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DEI UNITED GRANTS TO SUPPORT BIPOC-LED ORGANIZATIONS
Albuquerque Community Foundation (“ACF”) and United Way of Central New Mexico (“UWCNM”) have been awarded a $2 million grant over the next two years from the W.K. Kellogg Foundation to support Black, Indigenous, and people of color (BIPOC)-led organizations as part of its Diversity, Equity and Inclusion (DEI) United partnership.
The Small Orgs, Big Impact Fund will fund grassroots, BIPOC-led, small nonprofit organizations that intimately understand their communities, and have the trust and inherent knowledge to address the racial/ethnic gaps in health and education. The goal is to develop a grant-making program that is based on trust and solidarity principles that effectively support these nonprofit organizations.
“We are excited about this partnership with two anchor funders that centers racial equity in strengthening the nonprofit sector in Bernalillo County. Our founder, Will Keith Kellogg, was committed to children and community-driven solutions,” said Chamiza Pacheco de Alas, director of New Mexico programs for the W.K. Kellogg Foundation. “This partnership with ACF and UWCNM honors that legacy and will work to strengthen the capacity and power in the many , Indigenous, immigrant and other communities of color that are committed to improving the lives of all children in New Mexico.”
The strategic grant-making areas will include educational attainment, family stability, and access to economic development in the five counties of central New Mexico (Bernalillo, Sandoval, Torrance, Valencia and Santa Fe). ACF and UWCNM will identify and support organizations through high-impact grants so nonprofits can effectively address issues related to these areas and through their intimate knowledge of their communities and trusted relationships among the communities they serve.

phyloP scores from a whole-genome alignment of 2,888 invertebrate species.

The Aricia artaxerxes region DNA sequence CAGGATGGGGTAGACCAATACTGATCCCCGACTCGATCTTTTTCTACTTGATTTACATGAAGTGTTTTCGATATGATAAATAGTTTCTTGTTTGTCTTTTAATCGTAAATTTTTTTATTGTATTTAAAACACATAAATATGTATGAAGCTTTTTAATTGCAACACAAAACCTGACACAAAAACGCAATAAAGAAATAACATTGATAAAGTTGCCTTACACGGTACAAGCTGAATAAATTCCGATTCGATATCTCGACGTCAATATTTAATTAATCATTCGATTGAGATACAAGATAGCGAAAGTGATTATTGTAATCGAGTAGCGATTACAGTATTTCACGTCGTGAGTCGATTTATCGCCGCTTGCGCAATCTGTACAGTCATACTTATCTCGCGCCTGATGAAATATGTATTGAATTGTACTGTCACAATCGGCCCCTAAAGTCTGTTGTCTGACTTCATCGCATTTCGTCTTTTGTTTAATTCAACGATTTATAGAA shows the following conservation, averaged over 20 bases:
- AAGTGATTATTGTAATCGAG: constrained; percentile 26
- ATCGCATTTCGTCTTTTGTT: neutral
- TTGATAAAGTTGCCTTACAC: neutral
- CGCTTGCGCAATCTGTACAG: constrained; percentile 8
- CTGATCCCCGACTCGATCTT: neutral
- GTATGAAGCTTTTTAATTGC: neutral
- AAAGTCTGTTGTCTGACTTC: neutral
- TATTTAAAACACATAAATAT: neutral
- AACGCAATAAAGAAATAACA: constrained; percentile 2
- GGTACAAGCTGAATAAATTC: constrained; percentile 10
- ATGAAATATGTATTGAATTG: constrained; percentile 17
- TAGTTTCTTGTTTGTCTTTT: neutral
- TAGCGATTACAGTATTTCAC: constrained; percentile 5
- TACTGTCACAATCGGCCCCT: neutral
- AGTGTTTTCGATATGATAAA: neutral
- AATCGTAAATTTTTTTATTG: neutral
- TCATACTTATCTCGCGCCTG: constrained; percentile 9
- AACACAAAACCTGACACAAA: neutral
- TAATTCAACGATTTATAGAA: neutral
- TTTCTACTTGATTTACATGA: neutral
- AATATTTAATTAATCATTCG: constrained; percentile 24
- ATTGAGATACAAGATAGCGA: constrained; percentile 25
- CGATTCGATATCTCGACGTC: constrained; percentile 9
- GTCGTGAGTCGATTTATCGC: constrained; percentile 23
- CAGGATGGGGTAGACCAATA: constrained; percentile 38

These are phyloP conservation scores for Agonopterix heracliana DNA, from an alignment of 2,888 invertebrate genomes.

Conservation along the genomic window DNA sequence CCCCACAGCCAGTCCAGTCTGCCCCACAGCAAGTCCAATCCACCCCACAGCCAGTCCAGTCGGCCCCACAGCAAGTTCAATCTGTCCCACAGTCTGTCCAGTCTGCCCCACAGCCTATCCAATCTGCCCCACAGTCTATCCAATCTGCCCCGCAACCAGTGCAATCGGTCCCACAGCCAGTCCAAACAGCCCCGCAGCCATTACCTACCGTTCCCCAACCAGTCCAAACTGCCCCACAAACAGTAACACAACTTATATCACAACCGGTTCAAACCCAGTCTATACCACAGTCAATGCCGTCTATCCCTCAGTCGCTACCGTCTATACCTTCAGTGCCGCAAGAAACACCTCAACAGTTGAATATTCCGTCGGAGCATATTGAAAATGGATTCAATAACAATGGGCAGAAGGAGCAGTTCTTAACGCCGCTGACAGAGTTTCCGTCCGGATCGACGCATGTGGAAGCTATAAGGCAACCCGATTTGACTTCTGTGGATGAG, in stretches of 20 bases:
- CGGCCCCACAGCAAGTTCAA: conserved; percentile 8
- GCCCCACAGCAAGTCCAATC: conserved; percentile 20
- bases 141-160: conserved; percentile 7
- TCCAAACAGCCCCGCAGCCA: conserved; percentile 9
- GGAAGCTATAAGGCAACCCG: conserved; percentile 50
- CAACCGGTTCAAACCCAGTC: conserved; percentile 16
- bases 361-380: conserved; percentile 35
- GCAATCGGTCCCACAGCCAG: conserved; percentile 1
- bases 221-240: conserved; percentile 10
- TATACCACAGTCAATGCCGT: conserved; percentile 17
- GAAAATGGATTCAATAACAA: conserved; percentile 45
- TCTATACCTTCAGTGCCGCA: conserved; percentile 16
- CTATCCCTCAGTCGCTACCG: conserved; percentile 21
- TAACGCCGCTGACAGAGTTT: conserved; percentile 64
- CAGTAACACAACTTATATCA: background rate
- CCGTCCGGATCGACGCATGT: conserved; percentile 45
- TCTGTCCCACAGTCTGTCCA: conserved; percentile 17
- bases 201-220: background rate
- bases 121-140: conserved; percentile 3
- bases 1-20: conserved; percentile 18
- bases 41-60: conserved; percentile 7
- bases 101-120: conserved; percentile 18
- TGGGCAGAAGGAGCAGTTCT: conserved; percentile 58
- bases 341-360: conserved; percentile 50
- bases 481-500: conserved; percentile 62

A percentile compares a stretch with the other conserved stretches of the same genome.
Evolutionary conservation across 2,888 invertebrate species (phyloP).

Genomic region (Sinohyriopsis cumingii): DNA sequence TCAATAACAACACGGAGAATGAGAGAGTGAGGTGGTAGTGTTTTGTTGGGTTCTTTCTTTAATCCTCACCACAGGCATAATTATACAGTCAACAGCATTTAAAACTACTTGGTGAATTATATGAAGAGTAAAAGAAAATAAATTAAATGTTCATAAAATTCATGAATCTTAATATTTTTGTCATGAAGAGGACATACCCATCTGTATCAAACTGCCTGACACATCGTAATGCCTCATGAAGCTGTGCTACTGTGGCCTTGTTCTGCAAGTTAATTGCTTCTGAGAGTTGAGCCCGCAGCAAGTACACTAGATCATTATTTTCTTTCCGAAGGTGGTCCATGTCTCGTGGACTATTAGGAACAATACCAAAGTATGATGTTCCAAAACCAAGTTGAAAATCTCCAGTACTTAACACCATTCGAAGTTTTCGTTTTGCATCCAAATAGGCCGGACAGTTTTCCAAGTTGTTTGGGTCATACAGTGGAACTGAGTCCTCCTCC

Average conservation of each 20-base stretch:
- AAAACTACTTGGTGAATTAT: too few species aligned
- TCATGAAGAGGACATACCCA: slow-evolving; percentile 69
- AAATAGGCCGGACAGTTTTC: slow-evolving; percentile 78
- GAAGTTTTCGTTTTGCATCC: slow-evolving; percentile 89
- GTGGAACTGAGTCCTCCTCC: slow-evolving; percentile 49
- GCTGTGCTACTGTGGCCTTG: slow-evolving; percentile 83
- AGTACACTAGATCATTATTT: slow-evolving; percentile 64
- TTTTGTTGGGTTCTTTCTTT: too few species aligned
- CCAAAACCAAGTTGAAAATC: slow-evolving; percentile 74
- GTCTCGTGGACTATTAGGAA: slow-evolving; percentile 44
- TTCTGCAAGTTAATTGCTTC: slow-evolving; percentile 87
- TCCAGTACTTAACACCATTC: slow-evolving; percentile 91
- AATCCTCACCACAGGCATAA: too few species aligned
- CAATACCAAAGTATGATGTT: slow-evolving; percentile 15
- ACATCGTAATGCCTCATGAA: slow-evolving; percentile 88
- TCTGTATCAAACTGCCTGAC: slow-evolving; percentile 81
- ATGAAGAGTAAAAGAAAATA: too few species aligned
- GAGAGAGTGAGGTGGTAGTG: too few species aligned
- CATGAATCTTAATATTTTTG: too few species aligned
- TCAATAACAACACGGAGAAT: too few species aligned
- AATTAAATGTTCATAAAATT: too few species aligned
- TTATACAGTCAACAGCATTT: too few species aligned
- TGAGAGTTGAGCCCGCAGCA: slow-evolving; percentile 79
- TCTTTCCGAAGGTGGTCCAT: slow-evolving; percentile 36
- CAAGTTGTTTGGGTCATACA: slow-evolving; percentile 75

“The support provided by W.K. Kellogg Foundation will mean that our organizations can take a new and innovative approach by employing strategies aimed at addressing the traditional barriers and inequities inherent in grant-making practices,” said Rodney Prunty, President and CEO of United Way of Central New Mexico. “In addition to the important foundation of building trust and relationships with BIPOC leaders and communities, significant funding will flow directly into these areas to people who are in greatest need.”
The experience and lessons learned from this work can be applied to all grant-making practices of ACF and UWCNM, increasing equity in grant-making on a larger scale within the organizations. Ultimately, this grant program could be shared with funders across the region and country looking to change their funding process.
“We are thrilled to create a grant program that focuses on building long-term, high-trust networks within grassroots, BIPOC-led nonprofits while maintaining a low-cost, low-barrier application and reporting process. This is an opportunity to bring resources to historically under-invested organizations and address the disadvantages organizations face when seeking funding from a philanthropic sector that is predominantly white,” said Marisa Magallanez, Vice President of Strategy & Equity at ACF.
The DEI United partnership was created to support, promote and advance diversity, equity, and inclusion practices within both organizations and the nonprofit sector. DEI United has been focused on three other initiatives over the past year, including a series of staff training sessions focused on recognizing, interrupting, and disrupting inequities in New Mexico.
The second initiative was funding the Building Better Boards with People of Color project, which was created to help corporate, governmental and nonprofit entities assemble boards of directors that are diverse in culture, thinking and decision-making. “Through this experience I feel I’ve been given the opportunity to truly understand the value I can bring to a board,” says Gabriel Castro, a participant in the program.
ACF and UWCNM have also hosted Community Conversations with nonprofit partners and community members whose voices and aspirations are not always heard. The findings will be shared at an event being planned for early October.
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